The study reviewed traditional commercial beef calves raised on the range, commercial beef embryo calves gestated by dairy cows and raised on a calf ranch, and beef-on-dairy crossbred calves raised on a calf ranch.
Results confirmed calves raised on calf ranches performed similarly to calves raised in a traditional cow-calf system. Results also indicate beef-on-dairy cattle had poorer feed efficiency when adjusted for mature size than straight-bred beef cattle.
The occurrence of liver abscesses in crossbred animals does crop up in conversations. This concern is less prevalent in full-blood beef calves. While more research is needed surrounding the causes and implications, the correlation creates some hesitation among cattle raisers and packers.
Consider cost and opportunities
Adding to the opportunity for full beef IVF calves is the fact that the national beef herd is rebuilding from a 52-year low and five consecutive years of decline. These opportunities – and profit potential – will likely increase significantly over the next few years as feedlots and packers seek to fulfill market demands.Additionally, beef embryo economics benefit more than just the dairy farm implementing this strategy. The resulting full beef calves help streamline the production process and effectively meet market demands for beef production. This increased supply stabilizes consumer prices and fuels economic growth by protecting jobs in the processing, distribution and retail sectors as traditional beef herd numbers remain thin.
And IVF can fit nicely within a dairy’s targeted reproductive program while providing increased calf value. Even with higher calf prices for full-blood dairy calves and crossbred calves, full beef calves are also in demand.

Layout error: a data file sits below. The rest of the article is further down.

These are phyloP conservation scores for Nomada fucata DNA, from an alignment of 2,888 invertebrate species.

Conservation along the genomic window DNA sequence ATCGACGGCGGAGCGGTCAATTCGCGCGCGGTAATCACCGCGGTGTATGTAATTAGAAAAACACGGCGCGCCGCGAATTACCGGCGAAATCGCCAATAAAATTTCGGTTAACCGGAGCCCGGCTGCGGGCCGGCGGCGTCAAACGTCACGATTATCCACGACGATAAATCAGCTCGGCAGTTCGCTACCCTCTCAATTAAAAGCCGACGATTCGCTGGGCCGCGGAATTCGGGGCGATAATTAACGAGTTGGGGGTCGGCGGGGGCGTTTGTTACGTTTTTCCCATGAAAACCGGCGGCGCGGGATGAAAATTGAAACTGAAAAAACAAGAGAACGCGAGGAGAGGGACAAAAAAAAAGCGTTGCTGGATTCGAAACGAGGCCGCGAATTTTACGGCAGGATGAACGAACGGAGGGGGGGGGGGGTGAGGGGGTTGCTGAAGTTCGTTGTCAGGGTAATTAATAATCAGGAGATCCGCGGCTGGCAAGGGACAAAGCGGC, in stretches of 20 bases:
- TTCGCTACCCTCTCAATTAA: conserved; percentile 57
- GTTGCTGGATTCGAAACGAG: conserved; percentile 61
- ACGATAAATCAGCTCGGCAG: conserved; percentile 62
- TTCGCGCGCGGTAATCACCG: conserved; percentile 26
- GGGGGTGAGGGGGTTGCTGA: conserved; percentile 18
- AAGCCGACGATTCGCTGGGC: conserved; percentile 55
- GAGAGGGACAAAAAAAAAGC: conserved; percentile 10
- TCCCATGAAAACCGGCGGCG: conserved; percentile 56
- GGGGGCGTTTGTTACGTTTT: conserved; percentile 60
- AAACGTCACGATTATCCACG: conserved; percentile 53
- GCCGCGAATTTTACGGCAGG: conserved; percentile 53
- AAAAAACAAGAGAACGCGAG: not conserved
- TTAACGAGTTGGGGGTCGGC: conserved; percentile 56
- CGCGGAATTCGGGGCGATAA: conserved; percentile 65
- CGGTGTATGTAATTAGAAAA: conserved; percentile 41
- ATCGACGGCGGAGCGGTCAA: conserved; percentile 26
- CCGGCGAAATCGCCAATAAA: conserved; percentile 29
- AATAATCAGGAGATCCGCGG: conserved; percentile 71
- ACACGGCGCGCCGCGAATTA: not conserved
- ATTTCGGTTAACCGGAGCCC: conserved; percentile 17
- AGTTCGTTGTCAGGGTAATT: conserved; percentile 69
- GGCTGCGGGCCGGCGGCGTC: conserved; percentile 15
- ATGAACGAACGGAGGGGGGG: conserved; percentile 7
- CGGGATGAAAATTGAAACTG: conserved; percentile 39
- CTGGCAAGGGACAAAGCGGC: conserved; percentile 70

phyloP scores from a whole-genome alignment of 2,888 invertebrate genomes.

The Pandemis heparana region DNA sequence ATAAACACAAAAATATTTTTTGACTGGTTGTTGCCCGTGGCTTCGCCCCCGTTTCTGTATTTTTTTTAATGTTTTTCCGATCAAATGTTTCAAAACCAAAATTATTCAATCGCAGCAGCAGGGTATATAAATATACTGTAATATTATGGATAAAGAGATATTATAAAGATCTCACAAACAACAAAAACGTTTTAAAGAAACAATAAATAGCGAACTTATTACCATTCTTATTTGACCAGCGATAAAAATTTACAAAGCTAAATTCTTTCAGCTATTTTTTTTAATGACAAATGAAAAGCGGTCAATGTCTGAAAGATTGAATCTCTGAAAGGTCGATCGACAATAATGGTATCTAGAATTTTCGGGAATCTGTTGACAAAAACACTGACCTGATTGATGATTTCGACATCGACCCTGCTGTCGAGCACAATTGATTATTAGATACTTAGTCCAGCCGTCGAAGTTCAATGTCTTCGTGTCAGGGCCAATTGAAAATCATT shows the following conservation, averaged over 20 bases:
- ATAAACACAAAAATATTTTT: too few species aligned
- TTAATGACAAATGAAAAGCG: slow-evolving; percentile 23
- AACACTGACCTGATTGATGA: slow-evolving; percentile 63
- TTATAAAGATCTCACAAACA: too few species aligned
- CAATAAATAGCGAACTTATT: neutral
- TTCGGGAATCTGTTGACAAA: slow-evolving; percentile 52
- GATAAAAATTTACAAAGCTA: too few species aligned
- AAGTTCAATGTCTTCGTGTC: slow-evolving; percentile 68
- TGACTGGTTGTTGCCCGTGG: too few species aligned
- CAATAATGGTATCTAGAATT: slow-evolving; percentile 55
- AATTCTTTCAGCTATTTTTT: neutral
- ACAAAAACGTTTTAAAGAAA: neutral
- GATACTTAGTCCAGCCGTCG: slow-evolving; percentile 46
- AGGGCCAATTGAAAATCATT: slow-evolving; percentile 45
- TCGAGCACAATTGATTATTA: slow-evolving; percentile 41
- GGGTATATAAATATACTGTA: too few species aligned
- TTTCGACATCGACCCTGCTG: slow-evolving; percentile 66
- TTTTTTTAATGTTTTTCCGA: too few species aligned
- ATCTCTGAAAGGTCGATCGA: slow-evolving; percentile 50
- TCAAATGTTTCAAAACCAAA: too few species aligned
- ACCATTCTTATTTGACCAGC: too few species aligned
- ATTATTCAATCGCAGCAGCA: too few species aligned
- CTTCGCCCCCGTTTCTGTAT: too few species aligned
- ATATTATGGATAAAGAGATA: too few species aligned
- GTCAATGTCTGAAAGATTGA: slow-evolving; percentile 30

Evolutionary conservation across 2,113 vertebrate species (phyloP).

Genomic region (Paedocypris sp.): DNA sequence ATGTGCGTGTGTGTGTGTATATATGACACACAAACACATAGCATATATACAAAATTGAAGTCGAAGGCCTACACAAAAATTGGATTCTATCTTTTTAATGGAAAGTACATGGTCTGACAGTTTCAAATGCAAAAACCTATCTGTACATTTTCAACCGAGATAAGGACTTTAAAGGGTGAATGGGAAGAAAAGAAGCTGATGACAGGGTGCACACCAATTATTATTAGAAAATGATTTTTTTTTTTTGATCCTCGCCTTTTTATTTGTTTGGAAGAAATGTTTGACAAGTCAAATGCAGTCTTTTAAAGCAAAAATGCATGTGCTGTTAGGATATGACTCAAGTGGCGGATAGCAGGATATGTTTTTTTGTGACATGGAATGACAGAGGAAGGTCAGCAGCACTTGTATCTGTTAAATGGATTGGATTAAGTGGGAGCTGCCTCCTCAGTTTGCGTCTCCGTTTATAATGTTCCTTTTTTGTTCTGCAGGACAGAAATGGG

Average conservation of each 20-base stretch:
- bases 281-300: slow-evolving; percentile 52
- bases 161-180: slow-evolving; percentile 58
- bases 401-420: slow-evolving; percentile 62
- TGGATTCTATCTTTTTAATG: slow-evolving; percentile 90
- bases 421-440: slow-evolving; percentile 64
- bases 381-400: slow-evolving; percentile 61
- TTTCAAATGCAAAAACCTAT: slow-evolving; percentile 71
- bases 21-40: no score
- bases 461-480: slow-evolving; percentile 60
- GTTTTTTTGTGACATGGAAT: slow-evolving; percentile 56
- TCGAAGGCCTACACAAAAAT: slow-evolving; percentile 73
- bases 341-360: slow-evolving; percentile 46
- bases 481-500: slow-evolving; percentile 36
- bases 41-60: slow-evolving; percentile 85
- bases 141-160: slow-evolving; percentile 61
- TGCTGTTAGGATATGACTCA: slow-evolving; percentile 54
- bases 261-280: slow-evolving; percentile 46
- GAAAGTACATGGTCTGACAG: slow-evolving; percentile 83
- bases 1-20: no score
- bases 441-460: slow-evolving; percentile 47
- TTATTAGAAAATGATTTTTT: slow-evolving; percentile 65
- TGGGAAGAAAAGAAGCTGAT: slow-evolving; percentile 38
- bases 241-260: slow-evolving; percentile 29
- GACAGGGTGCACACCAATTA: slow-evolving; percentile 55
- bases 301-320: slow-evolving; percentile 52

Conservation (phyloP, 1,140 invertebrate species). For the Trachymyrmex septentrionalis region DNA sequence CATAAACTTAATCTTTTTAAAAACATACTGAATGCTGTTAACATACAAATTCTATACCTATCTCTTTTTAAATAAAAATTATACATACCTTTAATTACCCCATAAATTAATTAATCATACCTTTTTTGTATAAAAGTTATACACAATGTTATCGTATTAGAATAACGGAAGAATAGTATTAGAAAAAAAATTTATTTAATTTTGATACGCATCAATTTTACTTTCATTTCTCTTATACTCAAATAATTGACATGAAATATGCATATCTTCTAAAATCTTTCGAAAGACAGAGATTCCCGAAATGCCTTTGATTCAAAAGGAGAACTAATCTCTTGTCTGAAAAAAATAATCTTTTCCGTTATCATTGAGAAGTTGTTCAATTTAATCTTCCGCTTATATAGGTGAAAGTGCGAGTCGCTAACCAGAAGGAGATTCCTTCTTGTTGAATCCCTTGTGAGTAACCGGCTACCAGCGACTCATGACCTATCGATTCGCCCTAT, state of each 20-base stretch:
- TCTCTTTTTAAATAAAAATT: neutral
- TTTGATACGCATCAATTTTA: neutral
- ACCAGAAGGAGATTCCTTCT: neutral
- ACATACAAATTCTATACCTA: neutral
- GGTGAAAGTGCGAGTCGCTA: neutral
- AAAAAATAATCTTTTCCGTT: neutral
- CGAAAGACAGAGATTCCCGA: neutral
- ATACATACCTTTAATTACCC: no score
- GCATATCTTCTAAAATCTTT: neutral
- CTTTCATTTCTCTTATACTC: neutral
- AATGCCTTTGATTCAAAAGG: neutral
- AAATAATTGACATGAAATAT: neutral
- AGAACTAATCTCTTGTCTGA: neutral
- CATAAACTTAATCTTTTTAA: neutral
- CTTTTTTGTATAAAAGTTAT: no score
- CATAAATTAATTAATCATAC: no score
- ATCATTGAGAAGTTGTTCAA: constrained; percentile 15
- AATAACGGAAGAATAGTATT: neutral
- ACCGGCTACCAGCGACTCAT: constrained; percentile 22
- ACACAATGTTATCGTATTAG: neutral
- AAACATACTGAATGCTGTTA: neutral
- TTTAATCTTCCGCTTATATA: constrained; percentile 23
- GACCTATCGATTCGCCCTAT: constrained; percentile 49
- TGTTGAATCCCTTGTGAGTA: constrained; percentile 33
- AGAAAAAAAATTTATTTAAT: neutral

To put this in perspective, here are a few scenarios of potential financial gains obtained if a 1,000-cow dairy successfully uses beef embryos on 50% of their herd, assuming a readily achievable 30% conception rate:
- 300 calves at $50 premium = $15,000
- 300 calves at $250 premium = $75,000
- 300 calves at $400 premium = $120,000
As mentioned, these premiums depend on deliberate marketing plans and relationships, as well as a variety of market forces.
Put paper to pencil
Farmers can capitalize on several potential benefits by strategically integrating beef embryos into dairy herds through IVF, with increased revenue at the core. While the traditional approach of raising dairy-beef crossbred calves has its merits, it is essential to recognize that full-blood beef embryos offer more efficiency and packer-sought carcass consistency.
Incorporating beef embryos into a targeted breeding program helps create higher-value terminal animals for the market. Still, it also allows for more precise genetic selection, resulting in calving ease, marbling and other key production traits valued by the beef production chain.
The full-beef embryo method reduces the challenges of managing crossbred calves, which can be less predictable regarding marketability.
Beef embryos offer dairy herds a forward-thinking strategy that aligns with the growing demand for economically viable practices.